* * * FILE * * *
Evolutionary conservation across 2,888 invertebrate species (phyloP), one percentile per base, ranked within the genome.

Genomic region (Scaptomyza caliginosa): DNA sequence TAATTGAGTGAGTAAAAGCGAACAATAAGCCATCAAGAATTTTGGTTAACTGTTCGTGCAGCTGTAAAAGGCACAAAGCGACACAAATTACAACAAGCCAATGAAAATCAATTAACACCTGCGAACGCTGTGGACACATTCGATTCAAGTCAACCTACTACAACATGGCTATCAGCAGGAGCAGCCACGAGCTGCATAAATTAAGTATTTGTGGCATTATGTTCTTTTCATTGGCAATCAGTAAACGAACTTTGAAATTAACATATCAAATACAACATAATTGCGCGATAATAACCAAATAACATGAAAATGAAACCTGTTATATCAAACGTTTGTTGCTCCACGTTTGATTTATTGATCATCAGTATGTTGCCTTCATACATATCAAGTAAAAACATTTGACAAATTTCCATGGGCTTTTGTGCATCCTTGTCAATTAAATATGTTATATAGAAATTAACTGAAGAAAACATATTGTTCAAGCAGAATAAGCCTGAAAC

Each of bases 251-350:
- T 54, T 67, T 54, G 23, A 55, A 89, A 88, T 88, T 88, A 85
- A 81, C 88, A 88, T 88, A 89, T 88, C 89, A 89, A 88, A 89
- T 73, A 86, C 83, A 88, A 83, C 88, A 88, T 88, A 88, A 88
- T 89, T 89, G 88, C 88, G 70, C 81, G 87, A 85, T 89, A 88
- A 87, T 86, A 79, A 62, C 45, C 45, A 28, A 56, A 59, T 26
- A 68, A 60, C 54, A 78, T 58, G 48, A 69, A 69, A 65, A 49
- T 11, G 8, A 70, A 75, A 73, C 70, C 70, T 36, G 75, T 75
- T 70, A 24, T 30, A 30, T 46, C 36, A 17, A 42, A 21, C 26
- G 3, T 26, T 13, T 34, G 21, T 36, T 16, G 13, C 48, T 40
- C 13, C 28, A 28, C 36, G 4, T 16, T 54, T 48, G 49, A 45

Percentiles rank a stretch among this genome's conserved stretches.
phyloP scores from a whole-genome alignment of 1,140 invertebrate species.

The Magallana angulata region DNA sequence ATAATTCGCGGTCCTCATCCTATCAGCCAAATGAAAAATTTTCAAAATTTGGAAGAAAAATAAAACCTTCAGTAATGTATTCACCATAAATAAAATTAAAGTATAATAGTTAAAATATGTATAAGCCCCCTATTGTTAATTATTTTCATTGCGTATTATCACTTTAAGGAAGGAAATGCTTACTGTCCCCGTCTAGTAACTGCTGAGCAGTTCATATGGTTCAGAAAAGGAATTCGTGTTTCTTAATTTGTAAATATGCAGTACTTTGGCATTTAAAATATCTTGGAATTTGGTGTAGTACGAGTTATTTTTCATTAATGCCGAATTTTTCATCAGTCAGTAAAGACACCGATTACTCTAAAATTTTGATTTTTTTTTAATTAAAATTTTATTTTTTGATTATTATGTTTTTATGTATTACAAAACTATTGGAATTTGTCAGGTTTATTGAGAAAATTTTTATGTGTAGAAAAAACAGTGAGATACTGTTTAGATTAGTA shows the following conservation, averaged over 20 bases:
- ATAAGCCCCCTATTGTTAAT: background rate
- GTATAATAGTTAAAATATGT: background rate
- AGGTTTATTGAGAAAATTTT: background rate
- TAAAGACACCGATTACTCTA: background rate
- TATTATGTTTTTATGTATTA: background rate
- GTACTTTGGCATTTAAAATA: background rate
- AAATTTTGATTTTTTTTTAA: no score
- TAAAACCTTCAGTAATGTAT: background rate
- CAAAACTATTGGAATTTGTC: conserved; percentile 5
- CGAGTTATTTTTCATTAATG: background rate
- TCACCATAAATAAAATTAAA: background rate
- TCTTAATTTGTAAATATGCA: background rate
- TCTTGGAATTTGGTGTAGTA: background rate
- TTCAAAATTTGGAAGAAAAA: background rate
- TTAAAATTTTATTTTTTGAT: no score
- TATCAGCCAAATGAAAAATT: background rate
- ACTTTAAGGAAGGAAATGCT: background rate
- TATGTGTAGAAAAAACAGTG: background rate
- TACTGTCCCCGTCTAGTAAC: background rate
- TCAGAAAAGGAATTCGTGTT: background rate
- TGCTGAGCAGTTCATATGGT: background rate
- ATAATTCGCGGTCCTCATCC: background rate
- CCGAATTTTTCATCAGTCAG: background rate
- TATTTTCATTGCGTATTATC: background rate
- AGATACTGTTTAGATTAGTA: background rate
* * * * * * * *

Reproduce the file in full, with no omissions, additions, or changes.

Evolutionary conservation across 2,888 invertebrate species (phyloP), one percentile per base, ranked within the genome.

Genomic region (Scaptomyza caliginosa): DNA sequence TAATTGAGTGAGTAAAAGCGAACAATAAGCCATCAAGAATTTTGGTTAACTGTTCGTGCAGCTGTAAAAGGCACAAAGCGACACAAATTACAACAAGCCAATGAAAATCAATTAACACCTGCGAACGCTGTGGACACATTCGATTCAAGTCAACCTACTACAACATGGCTATCAGCAGGAGCAGCCACGAGCTGCATAAATTAAGTATTTGTGGCATTATGTTCTTTTCATTGGCAATCAGTAAACGAACTTTGAAATTAACATATCAAATACAACATAATTGCGCGATAATAACCAAATAACATGAAAATGAAACCTGTTATATCAAACGTTTGTTGCTCCACGTTTGATTTATTGATCATCAGTATGTTGCCTTCATACATATCAAGTAAAAACATTTGACAAATTTCCATGGGCTTTTGTGCATCCTTGTCAATTAAATATGTTATATAGAAATTAACTGAAGAAAACATATTGTTCAAGCAGAATAAGCCTGAAAC

Each of bases 251-350:
- T 54, T 67, T 54, G 23, A 55, A 89, A 88, T 88, T 88, A 85
- A 81, C 88, A 88, T 88, A 89, T 88, C 89, A 89, A 88, A 89
- T 73, A 86, C 83, A 88, A 83, C 88, A 88, T 88, A 88, A 88
- T 89, T 89, G 88, C 88, G 70, C 81, G 87, A 85, T 89, A 88
- A 87, T 86, A 79, A 62, C 45, C 45, A 28, A 56, A 59, T 26
- A 68, A 60, C 54, A 78, T 58, G 48, A 69, A 69, A 65, A 49
- T 11, G 8, A 70, A 75, A 73, C 70, C 70, T 36, G 75, T 75
- T 70, A 24, T 30, A 30, T 46, C 36, A 17, A 42, A 21, C 26
- G 3, T 26, T 13, T 34, G 21, T 36, T 16, G 13, C 48, T 40
- C 13, C 28, A 28, C 36, G 4, T 16, T 54, T 48, G 49, A 45

Percentiles rank a stretch among this genome's conserved stretches.
phyloP scores from a whole-genome alignment of 1,140 invertebrate species.

The Magallana angulata region DNA sequence ATAATTCGCGGTCCTCATCCTATCAGCCAAATGAAAAATTTTCAAAATTTGGAAGAAAAATAAAACCTTCAGTAATGTATTCACCATAAATAAAATTAAAGTATAATAGTTAAAATATGTATAAGCCCCCTATTGTTAATTATTTTCATTGCGTATTATCACTTTAAGGAAGGAAATGCTTACTGTCCCCGTCTAGTAACTGCTGAGCAGTTCATATGGTTCAGAAAAGGAATTCGTGTTTCTTAATTTGTAAATATGCAGTACTTTGGCATTTAAAATATCTTGGAATTTGGTGTAGTACGAGTTATTTTTCATTAATGCCGAATTTTTCATCAGTCAGTAAAGACACCGATTACTCTAAAATTTTGATTTTTTTTTAATTAAAATTTTATTTTTTGATTATTATGTTTTTATGTATTACAAAACTATTGGAATTTGTCAGGTTTATTGAGAAAATTTTTATGTGTAGAAAAAACAGTGAGATACTGTTTAGATTAGTA shows the following conservation, averaged over 20 bases:
- ATAAGCCCCCTATTGTTAAT: background rate
- GTATAATAGTTAAAATATGT: background rate
- AGGTTTATTGAGAAAATTTT: background rate
- TAAAGACACCGATTACTCTA: background rate
- TATTATGTTTTTATGTATTA: background rate
- GTACTTTGGCATTTAAAATA: background rate
- AAATTTTGATTTTTTTTTAA: no score
- TAAAACCTTCAGTAATGTAT: background rate
- CAAAACTATTGGAATTTGTC: conserved; percentile 5
- CGAGTTATTTTTCATTAATG: background rate
- TCACCATAAATAAAATTAAA: background rate
- TCTTAATTTGTAAATATGCA: background rate
- TCTTGGAATTTGGTGTAGTA: background rate
- TTCAAAATTTGGAAGAAAAA: background rate
- TTAAAATTTTATTTTTTGAT: no score
- TATCAGCCAAATGAAAAATT: background rate
- ACTTTAAGGAAGGAAATGCT: background rate
- TATGTGTAGAAAAAACAGTG: background rate
- TACTGTCCCCGTCTAGTAAC: background rate
- TCAGAAAAGGAATTCGTGTT: background rate
- TGCTGAGCAGTTCATATGGT: background rate
- ATAATTCGCGGTCCTCATCC: background rate
- CCGAATTTTTCATCAGTCAG: background rate
- TATTTTCATTGCGTATTATC: background rate
- AGATACTGTTTAGATTAGTA: background rate